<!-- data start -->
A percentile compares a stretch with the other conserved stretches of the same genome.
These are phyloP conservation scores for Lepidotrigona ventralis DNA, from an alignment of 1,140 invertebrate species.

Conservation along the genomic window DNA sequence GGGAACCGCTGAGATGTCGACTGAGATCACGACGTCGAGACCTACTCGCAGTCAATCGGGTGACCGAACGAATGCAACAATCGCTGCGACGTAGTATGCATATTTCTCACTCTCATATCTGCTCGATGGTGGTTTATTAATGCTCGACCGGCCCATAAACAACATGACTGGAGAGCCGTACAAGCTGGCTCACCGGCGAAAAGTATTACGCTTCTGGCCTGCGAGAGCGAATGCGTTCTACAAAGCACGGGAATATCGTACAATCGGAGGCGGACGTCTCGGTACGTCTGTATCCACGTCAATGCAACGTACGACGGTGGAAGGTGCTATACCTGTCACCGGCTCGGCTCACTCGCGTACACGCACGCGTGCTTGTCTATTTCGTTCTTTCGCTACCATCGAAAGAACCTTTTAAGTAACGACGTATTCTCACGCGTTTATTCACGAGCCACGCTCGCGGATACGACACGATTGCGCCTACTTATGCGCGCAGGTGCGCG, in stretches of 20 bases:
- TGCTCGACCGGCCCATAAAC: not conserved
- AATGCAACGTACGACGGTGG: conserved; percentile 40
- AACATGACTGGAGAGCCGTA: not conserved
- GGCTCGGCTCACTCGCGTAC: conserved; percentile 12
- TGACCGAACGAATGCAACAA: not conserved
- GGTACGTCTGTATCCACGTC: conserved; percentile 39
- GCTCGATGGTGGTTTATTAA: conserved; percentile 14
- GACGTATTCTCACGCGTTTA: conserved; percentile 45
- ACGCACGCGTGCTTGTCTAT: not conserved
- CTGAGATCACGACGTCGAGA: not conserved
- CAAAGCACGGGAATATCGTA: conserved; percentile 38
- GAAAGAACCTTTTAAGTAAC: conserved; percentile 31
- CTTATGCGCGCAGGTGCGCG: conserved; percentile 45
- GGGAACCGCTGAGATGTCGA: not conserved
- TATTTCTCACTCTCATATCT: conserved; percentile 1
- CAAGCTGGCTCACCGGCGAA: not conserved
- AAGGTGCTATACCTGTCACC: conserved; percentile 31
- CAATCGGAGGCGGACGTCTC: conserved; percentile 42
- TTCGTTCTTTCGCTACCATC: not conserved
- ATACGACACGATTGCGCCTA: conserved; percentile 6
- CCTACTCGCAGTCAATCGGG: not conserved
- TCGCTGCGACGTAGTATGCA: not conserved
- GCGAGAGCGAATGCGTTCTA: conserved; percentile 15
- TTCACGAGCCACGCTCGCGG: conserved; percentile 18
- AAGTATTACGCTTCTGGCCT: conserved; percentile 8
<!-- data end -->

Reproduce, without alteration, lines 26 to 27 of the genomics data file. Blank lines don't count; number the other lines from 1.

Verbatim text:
- GCGAGAGCGAATGCGTTCTA: conserved; percentile 15
- TTCACGAGCCACGCTCGCGG: conserved; percentile 18